Page 2689 - Week 09 - Wednesday, 26 September 2007

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In the context of the Liberal Party policy, which was essentially the subject of the question yesterday—which is the policy expounded by the Acting Leader of the Opposition—it does raise an issue or question about the protections that apply. I want to go to what other protections there currently are.

Mr Smyth: A point of order, Mr Speaker, the question was not about Liberal Party policy. The minister is not responsible for Liberal Party policy. He was asked to expound what further protections currently exist in ACT law, and he should answer the question. If he cannot, he should not be asked the dixer.

MR SPEAKER: Order! It is reasonable, I think, for the minister to give the reasons why those protections might be needed.

MR STANHOPE: Thank you, and by way of example, in order to answer the question asked by my colleague,. I could raise it as a hypothetical, but it has been presented as Liberal Party policy through the Acting Leader of the Opposition, Mrs Burke, their housing spokesperson. It is expressed in her releases and her public utterances that the Liberal Party believes that not enough inspections are being carried out. I am reading her words. She says that not enough inspections have been carried out on public housing properties and they have not been carried out to the extent that they should be. Mrs Burke goes on to say that it is about time that these properties were subject to on-the-spot checks in order to stamp out drug-related activity. Mrs Burke then goes on to castigate the minister, and housing officials, actually—here we go again; bash public servants—when she goes on to say, expounding Liberal Party policy on these issues, that in order to address these issues, it is time that tenants were given little or no notice—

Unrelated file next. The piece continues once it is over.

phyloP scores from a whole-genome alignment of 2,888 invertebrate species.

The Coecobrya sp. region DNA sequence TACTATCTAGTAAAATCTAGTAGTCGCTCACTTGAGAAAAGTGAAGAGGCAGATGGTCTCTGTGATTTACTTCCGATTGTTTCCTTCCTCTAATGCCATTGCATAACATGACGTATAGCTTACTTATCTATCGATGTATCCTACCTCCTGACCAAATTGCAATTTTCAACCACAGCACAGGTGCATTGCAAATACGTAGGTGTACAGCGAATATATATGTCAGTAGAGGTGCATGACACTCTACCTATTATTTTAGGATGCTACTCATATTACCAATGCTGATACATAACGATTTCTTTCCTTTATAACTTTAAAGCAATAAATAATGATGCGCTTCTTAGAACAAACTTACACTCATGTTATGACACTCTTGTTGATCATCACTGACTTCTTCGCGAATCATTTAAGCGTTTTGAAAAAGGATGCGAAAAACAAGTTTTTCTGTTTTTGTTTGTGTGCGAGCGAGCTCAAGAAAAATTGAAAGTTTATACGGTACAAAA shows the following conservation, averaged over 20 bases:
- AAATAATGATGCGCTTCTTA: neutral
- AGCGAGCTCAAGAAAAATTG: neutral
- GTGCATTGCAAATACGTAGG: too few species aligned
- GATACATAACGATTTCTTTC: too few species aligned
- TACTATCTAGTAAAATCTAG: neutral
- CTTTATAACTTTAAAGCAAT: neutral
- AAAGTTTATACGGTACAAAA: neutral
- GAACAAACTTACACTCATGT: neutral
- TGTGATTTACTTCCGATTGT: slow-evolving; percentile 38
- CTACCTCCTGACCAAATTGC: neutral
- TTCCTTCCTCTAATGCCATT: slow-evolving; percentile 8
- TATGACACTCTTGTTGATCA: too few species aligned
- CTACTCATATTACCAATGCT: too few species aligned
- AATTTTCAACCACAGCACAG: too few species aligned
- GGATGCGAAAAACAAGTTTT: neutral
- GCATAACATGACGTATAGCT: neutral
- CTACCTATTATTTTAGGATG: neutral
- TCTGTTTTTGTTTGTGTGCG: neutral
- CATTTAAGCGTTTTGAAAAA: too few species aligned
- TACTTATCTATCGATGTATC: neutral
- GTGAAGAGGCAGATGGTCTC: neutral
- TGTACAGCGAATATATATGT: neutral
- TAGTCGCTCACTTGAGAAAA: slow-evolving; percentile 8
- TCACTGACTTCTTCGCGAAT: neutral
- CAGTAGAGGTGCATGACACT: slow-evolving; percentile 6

Mrs Burke: Point of order, Mr Speaker. If the Chief Minister is going to quote me, can he quote me directly, all of my releases—

MR SPEAKER: That is not a point of order. Resume your seat. There is no point of order, resume your seat.

Mrs Burke: He cannot misrepresent me—


Mrs Burke: That’s a misrepresentation.

MR SPEAKER: Order! I warn you to resume your seat when I ask you to.

MR STANHOPE: Indeed, the protections that apply, of course, are rigorous and long held, particularly issues around the need for a search warrant and the need for a right to enter. The new Liberal Party policy on public housing is the need, or the intention to inspect, without notice, at any time, on the spot, random, without suspicion. Of course, there are protections within the law, protections that, obviously, the Liberal Party would need to actually overturn in order to implement this particular policy. (Time expired.)

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